Five out of six brand routers such as Linksys, NETGEAR, and D-Link, contain known open-source vulnerabilities
Experts in digital forensics report an exorbitant figure regarding to the use of domestic and organizational tasks routers, since 83% of these devices contain vulnerabilities that could be exploited to deploy numerous cyberattacks. Of vulnerable routers, more than a quarter contain critical and high-risk vulnerabilities, according to a report published this week by the American Consumer Institute (ACI).
The study examined 186 WiFi routers from 13 different manufacturers, including Linksys, Belkin, NETGEAR and D-Link, Market Leaders. “If known security failures are not resolved, consumer devices are vulnerable to their data being compromised, resulting in malicious activity, identity theft, fraud, and espionage”, say digital forensics specialists from the International Institute of Cyber Security.
Researchers believe open source libraries are one of the leading causes of security failures in router firmware. “Hackers point to hardware parts as routers, because companies usually stop launching updates for their firmware”.
The limited release of update patches for routers is a systemic problem that affects most consumers and vendors.
“Vulnerability correction is partly in the hands of consumers who need to do know their situation and install firmware updates”, says a section of the report. “In addition, manufacturers often do not provide accessible ways for consumers to upgrade their devices’ firmware or, in the worst cases, companies come to consider creating security protocols on their devices as an unnecessary expense, at least until this generates undesirable consequences”.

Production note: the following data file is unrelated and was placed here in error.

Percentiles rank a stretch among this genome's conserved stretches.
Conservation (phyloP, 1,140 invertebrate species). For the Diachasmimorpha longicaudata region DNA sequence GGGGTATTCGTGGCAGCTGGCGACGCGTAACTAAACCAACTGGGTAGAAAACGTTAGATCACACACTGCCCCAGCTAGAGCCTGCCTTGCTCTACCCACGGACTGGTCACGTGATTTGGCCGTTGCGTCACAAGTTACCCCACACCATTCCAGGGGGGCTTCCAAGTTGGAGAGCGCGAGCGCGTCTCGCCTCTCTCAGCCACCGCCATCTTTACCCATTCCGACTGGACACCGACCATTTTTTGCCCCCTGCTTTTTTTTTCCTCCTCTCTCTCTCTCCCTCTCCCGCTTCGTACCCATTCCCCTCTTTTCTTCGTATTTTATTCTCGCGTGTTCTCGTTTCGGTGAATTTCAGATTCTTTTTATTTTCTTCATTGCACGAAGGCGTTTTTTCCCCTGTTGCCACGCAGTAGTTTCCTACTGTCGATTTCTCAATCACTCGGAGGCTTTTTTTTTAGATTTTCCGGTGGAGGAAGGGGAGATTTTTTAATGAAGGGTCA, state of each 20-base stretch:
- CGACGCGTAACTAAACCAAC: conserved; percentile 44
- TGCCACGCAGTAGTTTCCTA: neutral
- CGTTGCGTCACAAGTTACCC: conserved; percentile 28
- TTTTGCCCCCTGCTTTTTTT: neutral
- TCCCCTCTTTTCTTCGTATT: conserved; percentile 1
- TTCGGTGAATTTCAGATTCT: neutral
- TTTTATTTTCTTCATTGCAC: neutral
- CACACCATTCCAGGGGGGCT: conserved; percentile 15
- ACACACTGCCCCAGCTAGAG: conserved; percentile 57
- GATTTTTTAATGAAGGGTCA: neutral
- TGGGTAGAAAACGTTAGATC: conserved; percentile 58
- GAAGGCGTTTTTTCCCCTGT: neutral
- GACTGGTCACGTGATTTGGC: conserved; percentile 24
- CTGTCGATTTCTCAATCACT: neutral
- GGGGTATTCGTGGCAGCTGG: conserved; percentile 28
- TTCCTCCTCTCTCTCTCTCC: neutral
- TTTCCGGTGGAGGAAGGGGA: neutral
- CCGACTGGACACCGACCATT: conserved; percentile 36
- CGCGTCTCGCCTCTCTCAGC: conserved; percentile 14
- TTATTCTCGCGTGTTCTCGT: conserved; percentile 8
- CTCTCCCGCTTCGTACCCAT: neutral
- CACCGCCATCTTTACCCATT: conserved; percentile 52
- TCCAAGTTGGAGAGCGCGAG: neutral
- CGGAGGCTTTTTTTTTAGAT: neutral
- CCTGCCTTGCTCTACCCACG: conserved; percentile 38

This report by experts in digital forensics for the ACI suggests that router vendors create a lot of problems that consumers have to deliver to maintain the security of their devices. “Sometimes, access to firmware upgrades requires consumers to pre-register their products with manufacturers, while other updates are not available online, and other times the older routers are not compatible at all with these protection measures”.
According to the report, of the 186 routers surveyed, only 17% were vulnerability-free. On average, each router contained 172 vulnerabilities, according to the experts in charge of the investigation. The report mentions that 7% of the vulnerabilities were classified as critical, according to the classification of the National Institute of Standards and Technology (NIST). The report found that 21% of the routers’ vulnerabilities were rated as high-risk, 60% average risk, and 12% low-risk.
Researchers believe that providers are failing to protect consumers and need to do a better job not just by patching their firmware, but by taking better security measures more stringent.
“We want these electronic devices to be free of security flaws, and we want user data to remain secure, cannot be corrupted, and of course cannot be distributed without the owner’s permission”, the specialists mentioned.
Working as a cyber security solutions architect, Alisa focuses on bug bounty and network security. Before joining us she held a cyber security researcher positions within a variety of cyber security start-ups. She also experience in different industry domains like finance, healthcare and consumer products.